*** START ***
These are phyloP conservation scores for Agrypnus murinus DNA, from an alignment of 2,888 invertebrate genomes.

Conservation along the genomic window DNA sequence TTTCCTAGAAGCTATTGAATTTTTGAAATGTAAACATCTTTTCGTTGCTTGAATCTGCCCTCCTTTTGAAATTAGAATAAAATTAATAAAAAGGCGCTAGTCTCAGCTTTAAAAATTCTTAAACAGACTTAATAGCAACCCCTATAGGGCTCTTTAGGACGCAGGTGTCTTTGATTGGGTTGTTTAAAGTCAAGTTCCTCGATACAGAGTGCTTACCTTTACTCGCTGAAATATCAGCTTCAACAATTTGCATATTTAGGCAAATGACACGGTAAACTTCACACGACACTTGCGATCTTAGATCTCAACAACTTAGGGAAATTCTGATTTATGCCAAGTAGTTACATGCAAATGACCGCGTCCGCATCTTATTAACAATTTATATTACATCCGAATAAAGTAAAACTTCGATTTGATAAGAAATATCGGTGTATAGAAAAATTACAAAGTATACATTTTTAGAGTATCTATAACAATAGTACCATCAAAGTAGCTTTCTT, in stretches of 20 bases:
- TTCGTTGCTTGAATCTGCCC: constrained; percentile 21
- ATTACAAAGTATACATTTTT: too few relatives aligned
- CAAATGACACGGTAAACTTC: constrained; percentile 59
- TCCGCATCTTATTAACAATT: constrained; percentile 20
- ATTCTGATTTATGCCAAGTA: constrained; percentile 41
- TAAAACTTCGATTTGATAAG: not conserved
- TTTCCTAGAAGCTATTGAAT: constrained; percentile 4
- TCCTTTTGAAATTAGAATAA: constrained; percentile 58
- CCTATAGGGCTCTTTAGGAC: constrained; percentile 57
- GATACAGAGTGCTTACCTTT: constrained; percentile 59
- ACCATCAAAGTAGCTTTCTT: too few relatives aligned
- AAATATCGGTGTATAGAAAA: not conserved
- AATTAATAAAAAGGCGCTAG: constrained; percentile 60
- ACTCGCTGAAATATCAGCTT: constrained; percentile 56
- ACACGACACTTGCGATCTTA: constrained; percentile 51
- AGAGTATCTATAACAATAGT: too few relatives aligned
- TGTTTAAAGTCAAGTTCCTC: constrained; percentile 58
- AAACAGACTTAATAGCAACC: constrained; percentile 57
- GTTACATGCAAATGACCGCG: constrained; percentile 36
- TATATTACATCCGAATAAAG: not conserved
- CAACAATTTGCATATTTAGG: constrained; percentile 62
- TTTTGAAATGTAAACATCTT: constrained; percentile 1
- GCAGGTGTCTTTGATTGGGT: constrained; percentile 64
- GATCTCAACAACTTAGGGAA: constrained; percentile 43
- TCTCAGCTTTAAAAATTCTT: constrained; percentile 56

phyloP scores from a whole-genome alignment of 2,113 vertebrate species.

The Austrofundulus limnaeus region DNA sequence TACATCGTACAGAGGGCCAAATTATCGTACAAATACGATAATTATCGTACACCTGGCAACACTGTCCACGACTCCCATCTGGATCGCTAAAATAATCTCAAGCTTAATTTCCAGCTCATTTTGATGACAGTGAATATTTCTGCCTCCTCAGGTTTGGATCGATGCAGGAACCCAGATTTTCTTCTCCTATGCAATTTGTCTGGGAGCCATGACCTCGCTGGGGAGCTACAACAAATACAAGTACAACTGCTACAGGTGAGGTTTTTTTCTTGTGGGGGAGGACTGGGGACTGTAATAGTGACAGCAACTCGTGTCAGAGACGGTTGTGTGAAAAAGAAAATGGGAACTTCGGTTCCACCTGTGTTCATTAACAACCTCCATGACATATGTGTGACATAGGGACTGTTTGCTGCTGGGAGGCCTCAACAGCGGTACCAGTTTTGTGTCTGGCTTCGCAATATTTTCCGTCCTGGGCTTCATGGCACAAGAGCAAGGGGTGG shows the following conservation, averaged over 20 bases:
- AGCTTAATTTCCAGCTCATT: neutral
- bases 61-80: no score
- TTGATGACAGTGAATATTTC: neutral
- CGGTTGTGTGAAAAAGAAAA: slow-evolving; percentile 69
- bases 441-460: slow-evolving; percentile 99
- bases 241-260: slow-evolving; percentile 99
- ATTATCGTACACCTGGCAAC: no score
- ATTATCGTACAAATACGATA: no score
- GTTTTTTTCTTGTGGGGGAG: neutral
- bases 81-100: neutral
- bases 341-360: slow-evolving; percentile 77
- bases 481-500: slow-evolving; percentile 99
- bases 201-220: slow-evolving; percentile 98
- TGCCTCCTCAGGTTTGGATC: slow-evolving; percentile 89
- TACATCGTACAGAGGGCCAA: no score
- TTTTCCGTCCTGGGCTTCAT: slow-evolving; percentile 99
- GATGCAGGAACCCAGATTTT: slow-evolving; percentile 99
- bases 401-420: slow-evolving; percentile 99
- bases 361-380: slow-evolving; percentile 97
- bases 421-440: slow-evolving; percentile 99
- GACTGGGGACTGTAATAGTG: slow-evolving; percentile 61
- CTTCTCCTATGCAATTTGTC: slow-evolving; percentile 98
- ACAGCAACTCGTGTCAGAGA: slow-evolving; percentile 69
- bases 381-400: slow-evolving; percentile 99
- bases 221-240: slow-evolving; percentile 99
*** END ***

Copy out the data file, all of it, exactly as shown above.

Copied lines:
These are phyloP conservation scores for Agrypnus murinus DNA, from an alignment of 2,888 invertebrate genomes.

Conservation along the genomic window DNA sequence TTTCCTAGAAGCTATTGAATTTTTGAAATGTAAACATCTTTTCGTTGCTTGAATCTGCCCTCCTTTTGAAATTAGAATAAAATTAATAAAAAGGCGCTAGTCTCAGCTTTAAAAATTCTTAAACAGACTTAATAGCAACCCCTATAGGGCTCTTTAGGACGCAGGTGTCTTTGATTGGGTTGTTTAAAGTCAAGTTCCTCGATACAGAGTGCTTACCTTTACTCGCTGAAATATCAGCTTCAACAATTTGCATATTTAGGCAAATGACACGGTAAACTTCACACGACACTTGCGATCTTAGATCTCAACAACTTAGGGAAATTCTGATTTATGCCAAGTAGTTACATGCAAATGACCGCGTCCGCATCTTATTAACAATTTATATTACATCCGAATAAAGTAAAACTTCGATTTGATAAGAAATATCGGTGTATAGAAAAATTACAAAGTATACATTTTTAGAGTATCTATAACAATAGTACCATCAAAGTAGCTTTCTT, in stretches of 20 bases:
- TTCGTTGCTTGAATCTGCCC: constrained; percentile 21
- ATTACAAAGTATACATTTTT: too few relatives aligned
- CAAATGACACGGTAAACTTC: constrained; percentile 59
- TCCGCATCTTATTAACAATT: constrained; percentile 20
- ATTCTGATTTATGCCAAGTA: constrained; percentile 41
- TAAAACTTCGATTTGATAAG: not conserved
- TTTCCTAGAAGCTATTGAAT: constrained; percentile 4
- TCCTTTTGAAATTAGAATAA: constrained; percentile 58
- CCTATAGGGCTCTTTAGGAC: constrained; percentile 57
- GATACAGAGTGCTTACCTTT: constrained; percentile 59
- ACCATCAAAGTAGCTTTCTT: too few relatives aligned
- AAATATCGGTGTATAGAAAA: not conserved
- AATTAATAAAAAGGCGCTAG: constrained; percentile 60
- ACTCGCTGAAATATCAGCTT: constrained; percentile 56
- ACACGACACTTGCGATCTTA: constrained; percentile 51
- AGAGTATCTATAACAATAGT: too few relatives aligned
- TGTTTAAAGTCAAGTTCCTC: constrained; percentile 58
- AAACAGACTTAATAGCAACC: constrained; percentile 57
- GTTACATGCAAATGACCGCG: constrained; percentile 36
- TATATTACATCCGAATAAAG: not conserved
- CAACAATTTGCATATTTAGG: constrained; percentile 62
- TTTTGAAATGTAAACATCTT: constrained; percentile 1
- GCAGGTGTCTTTGATTGGGT: constrained; percentile 64
- GATCTCAACAACTTAGGGAA: constrained; percentile 43
- TCTCAGCTTTAAAAATTCTT: constrained; percentile 56

phyloP scores from a whole-genome alignment of 2,113 vertebrate species.

The Austrofundulus limnaeus region DNA sequence TACATCGTACAGAGGGCCAAATTATCGTACAAATACGATAATTATCGTACACCTGGCAACACTGTCCACGACTCCCATCTGGATCGCTAAAATAATCTCAAGCTTAATTTCCAGCTCATTTTGATGACAGTGAATATTTCTGCCTCCTCAGGTTTGGATCGATGCAGGAACCCAGATTTTCTTCTCCTATGCAATTTGTCTGGGAGCCATGACCTCGCTGGGGAGCTACAACAAATACAAGTACAACTGCTACAGGTGAGGTTTTTTTCTTGTGGGGGAGGACTGGGGACTGTAATAGTGACAGCAACTCGTGTCAGAGACGGTTGTGTGAAAAAGAAAATGGGAACTTCGGTTCCACCTGTGTTCATTAACAACCTCCATGACATATGTGTGACATAGGGACTGTTTGCTGCTGGGAGGCCTCAACAGCGGTACCAGTTTTGTGTCTGGCTTCGCAATATTTTCCGTCCTGGGCTTCATGGCACAAGAGCAAGGGGTGG shows the following conservation, averaged over 20 bases:
- AGCTTAATTTCCAGCTCATT: neutral
- bases 61-80: no score
- TTGATGACAGTGAATATTTC: neutral
- CGGTTGTGTGAAAAAGAAAA: slow-evolving; percentile 69
- bases 441-460: slow-evolving; percentile 99
- bases 241-260: slow-evolving; percentile 99
- ATTATCGTACACCTGGCAAC: no score
- ATTATCGTACAAATACGATA: no score
- GTTTTTTTCTTGTGGGGGAG: neutral
- bases 81-100: neutral
- bases 341-360: slow-evolving; percentile 77
- bases 481-500: slow-evolving; percentile 99
- bases 201-220: slow-evolving; percentile 98
- TGCCTCCTCAGGTTTGGATC: slow-evolving; percentile 89
- TACATCGTACAGAGGGCCAA: no score
- TTTTCCGTCCTGGGCTTCAT: slow-evolving; percentile 99
- GATGCAGGAACCCAGATTTT: slow-evolving; percentile 99
- bases 401-420: slow-evolving; percentile 99
- bases 361-380: slow-evolving; percentile 97
- bases 421-440: slow-evolving; percentile 99
- GACTGGGGACTGTAATAGTG: slow-evolving; percentile 61
- CTTCTCCTATGCAATTTGTC: slow-evolving; percentile 98
- ACAGCAACTCGTGTCAGAGA: slow-evolving; percentile 69
- bases 381-400: slow-evolving; percentile 99
- bases 221-240: slow-evolving; percentile 99